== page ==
There are three main types of bigraphene. In AA-stacked bilayer graphene, the layers are aligned in such a manner that each atom in the upper sheet sits exactly on top of an atom in the lower sheet. In AB-stacked bilayer graphene, the layers are overlaid in a different way, viz., only half of the atoms in the upper sheet lie over an atom, while the other half lie over the center of a hexagon in the crystal lattice of the lower sheet (see Fig. 1). In another variation, called twisted bigraphene, one layer is rotated by a predetermined angle relative the other layer. Each one of the three types has its own peculiar features, which need to be studied.

Graphene future

By now, many of the initially proposed theoretical schemes and concepts have been absorbed by the scientific community. Predictions made back in the pre-graphene era (the 1980s and ’90s) and shortly after the beginning of the graphene rush have been tested thanks to the rapid advances made by experimental graphene science in the last decade. At the present moment, scientists are committed to finding applications for the material. Still, fundamental researchers (not seeking any immediate applications) are also busy solving new problems arising in the field of graphene systems. For one thing, the extent to which the Coulomb repulsion between electrons can affect the properties of graphene systems remains unknown. To tackle this question, concepts relatively new to solid-state physics are discussed, e.g., the marginal Fermi liquid and topologically ordered states.

The authors of the review paper have been studying bilayer graphene for six years. They contributed to the understanding of this material’s electronic structure. In particular, they examined the possibility of spontaneous symmetry breaking in AA-stacked bilayer graphene. The researchers also theoretically predicted the instability of the electron subsystem in AA-stacked bigraphene and identified the possibility of antiferromagnetic ordering and spatially inhomogeneous states in a bilayer system. Apart from that, the authors investigated single-electron states in twisted bilayer graphene at various twist angles and for various superlattice cell sizes, where the notion of a superlattice cell (aka moiré pattern cell; see Fig. 2) refers to a relatively large periodically occurring structure in the atomic pattern, which arises when two overlaid graphene sheets are twisted relative to each other.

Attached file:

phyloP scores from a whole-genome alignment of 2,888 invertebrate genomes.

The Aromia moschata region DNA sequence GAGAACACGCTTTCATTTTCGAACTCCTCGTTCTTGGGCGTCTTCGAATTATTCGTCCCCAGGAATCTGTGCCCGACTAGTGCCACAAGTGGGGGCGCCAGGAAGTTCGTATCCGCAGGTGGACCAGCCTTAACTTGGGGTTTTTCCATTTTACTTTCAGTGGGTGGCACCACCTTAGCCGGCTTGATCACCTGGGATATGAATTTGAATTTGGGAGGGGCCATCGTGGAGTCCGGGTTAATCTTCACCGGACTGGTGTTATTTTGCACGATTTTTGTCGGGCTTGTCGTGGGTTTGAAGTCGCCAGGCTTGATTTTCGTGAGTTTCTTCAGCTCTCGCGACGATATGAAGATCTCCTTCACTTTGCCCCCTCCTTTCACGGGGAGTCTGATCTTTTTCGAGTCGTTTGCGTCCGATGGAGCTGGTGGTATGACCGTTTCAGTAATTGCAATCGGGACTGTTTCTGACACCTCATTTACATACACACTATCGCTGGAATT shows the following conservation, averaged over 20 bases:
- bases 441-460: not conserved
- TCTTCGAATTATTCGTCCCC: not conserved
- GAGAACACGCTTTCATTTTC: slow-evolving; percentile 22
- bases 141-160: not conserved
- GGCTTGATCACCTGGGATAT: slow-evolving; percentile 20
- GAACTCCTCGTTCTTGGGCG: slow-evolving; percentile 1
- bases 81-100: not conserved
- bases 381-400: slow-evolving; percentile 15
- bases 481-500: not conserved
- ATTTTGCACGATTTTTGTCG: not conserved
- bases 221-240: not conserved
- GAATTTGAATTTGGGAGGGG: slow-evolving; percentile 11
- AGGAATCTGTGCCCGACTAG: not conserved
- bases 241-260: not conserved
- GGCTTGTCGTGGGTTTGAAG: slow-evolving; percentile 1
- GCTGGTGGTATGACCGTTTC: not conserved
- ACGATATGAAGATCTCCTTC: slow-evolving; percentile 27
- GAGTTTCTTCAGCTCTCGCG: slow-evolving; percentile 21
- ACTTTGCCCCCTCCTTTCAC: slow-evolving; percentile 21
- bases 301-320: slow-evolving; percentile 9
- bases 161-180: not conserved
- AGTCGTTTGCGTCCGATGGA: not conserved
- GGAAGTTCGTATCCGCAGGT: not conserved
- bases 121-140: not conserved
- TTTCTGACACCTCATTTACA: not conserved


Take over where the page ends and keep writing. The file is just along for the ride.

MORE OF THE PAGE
Dr. Artem Sboychakov, a coauthor of the review and a senior research scientist at the Laboratory No. 1 of the Institute for Theoretical and Applied Electrodynamics commented on the publication of the review: “It is a common feature of all systems with a moiré pattern including twisted bilayer graphene that they are endowed with rather complex physics—mostly due to the intricacy of their structure. Certain aspects of their behavior such as the effects of the interactions between electrons are not yet fully understood. We should be expecting a number of exciting discoveries in this field.”


Fig. 2. The third type of bigraphene known as twisted bilayer graphene. The white hexagons mark the boundaries of superlattice cells (moiré pattern cells).

MIPT’s Dr. Alexander Rakhmanov who heads Laboratory No. 1 at the Institute for Theoretical and Applied Electrodynamics added: “Our team has considerable experience in the theoretical studies of electron-electron interactions in graphene-based systems. These days, besides purely analytical approaches, the role of numerical techniques cannot be overestimated. They help us find the answers to many of the important theoretical questions. The authors of this review are primarily doing research at the RIKEN Institute of Physical and Chemical Research in Japan and at the Institute for Theoretical and Applied Electrodynamics, which collaborates closely with MIPT’s Department of Electrodynamics of Complex Systems and Nanophotonics. Between these two key institutes, we have enough computing power to conduct extensive computational studies. I think I could sum up the results of my own research and the experience we gained while writing the review by saying that we could expect graphene and systems based on this material to remain a source of scientific inspiration for many researchers—both theorists and experimentalists—for years to come.”